Teaching American History

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Alabama 2008 Grant Abstract

Grantee Name:Auburn City School District
Project Name:American Heritage Academy
Project Director:Lynda Rainer
Funding:$499,996
Number of Teachers Served:60
Number of School Districts Served:3
Number of Students Served:5,253
Grade Levels:Grades K-12
Partners:Auburn University, Persistent Issues in History (PIH) Network, Jule Collins Smith Museum
Topics:Year 1: Early Republic; Year 2: Westward Expansion and Overlanders; Year 3: American Indians
Methods:Summer symposia, mentoring, field studies

Located in central Alabama, Auburn City, Opelika City, and Lee County School Districts serve 19,500 students representing diverse backgrounds (43% free/reduced prince lunch and 36% minority). The 30 schools located in these districts face challenges of chronically low-performing students in general, as well as a rapidly growing special education population, as many families of children with special needs move to the area to be near Auburn University's award-winning special education program. The American Heritage Academy (AHA) activities will include intensive five-day summer symposia, monthly school-year activities (i.e., literature reviews, field research experiences, and study groups), ongoing one-on-one mentoring (based on Concerns-Based Adoption Model), and field studies. Participants will complete several assignments and be able to earn professional credit. AHA will explore traditional American history themes - entailing significant issues, episodes, turning points, individuals, and documents - that traverse the Alabama History Core. Content training will be embedded with a variety of instructional strategies, including problem-based historical inquiry (PBHI), integrating reading and writing into history instruction, using primary sources and online collections, and active learning strategies that are effective for a diversity of learners. Teacher participants will create standards-based curriculum units, multimedia research projects, and historical literature guides that will be posted online and be available for use by teachers statewide.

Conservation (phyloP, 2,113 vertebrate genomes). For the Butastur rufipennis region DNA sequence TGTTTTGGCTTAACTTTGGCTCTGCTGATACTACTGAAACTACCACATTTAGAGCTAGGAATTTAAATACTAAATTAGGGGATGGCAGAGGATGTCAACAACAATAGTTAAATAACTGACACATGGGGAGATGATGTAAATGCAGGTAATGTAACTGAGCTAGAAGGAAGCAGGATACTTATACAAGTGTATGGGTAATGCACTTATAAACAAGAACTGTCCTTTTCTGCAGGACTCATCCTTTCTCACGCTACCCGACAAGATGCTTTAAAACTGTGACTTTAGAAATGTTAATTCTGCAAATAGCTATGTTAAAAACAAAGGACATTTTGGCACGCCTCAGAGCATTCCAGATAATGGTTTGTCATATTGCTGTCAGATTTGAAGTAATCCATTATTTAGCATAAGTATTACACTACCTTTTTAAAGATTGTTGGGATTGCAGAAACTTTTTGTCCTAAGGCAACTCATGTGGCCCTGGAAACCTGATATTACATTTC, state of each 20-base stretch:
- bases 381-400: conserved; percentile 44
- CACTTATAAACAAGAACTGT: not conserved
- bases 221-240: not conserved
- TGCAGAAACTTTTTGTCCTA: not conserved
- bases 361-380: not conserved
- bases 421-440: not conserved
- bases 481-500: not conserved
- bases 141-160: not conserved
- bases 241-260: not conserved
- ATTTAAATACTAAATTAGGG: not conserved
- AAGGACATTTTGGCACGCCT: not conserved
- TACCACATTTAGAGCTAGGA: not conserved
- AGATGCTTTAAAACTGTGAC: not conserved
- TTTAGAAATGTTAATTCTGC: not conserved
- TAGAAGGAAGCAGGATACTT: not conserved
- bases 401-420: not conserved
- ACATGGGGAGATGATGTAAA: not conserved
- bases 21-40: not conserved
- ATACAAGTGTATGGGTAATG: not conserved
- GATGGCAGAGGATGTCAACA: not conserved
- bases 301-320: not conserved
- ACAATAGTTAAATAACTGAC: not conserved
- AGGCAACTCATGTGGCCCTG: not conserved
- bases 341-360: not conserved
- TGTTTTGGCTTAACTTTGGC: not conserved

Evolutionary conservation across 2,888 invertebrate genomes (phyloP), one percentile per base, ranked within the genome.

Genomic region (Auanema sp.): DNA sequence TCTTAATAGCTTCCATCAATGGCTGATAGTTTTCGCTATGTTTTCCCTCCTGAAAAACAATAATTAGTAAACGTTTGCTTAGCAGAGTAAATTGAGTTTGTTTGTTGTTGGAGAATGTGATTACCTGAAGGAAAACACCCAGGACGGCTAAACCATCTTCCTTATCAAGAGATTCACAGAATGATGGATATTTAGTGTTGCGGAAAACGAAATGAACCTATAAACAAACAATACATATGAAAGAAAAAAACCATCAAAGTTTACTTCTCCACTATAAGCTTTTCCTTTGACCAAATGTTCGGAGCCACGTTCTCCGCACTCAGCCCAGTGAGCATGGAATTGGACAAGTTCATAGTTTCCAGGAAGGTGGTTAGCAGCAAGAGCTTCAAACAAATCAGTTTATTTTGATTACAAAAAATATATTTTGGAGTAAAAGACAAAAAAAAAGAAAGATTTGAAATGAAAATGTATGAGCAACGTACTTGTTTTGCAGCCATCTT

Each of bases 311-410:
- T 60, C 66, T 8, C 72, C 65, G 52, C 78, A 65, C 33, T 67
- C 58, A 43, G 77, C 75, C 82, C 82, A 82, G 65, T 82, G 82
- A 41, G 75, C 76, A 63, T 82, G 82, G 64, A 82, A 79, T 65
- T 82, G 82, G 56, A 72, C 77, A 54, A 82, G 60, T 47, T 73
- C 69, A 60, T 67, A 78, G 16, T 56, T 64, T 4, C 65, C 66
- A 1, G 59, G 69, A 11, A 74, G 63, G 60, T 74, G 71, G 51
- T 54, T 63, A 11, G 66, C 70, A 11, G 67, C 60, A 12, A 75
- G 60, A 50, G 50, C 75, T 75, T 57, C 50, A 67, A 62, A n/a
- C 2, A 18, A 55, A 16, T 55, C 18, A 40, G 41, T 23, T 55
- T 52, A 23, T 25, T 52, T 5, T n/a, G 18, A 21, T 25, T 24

Grantee Name:City of Birmingham Board of Education
Project Name:Finding Common Ground: Building Communities of American History
Project Director:Jackie Jackson
Funding:$970,278
Number of Teachers Served:30
Number of School Districts Served:1
Number of Students Served:30,959
Grade Levels:Grades 6-12
Partners:University of Alabama in Birmingham, University of Montevallo, Miles College, Alabama Department of Archives and History, Birmingham Public Library, Birmingham Civil Rights Institute
Topics:Year 1: Beginnings to 1607 and 1607-1763; Year 2: Civil War; Year 3: Civil Rights
Methods:Independent study, seminars, summer institutes, mentoring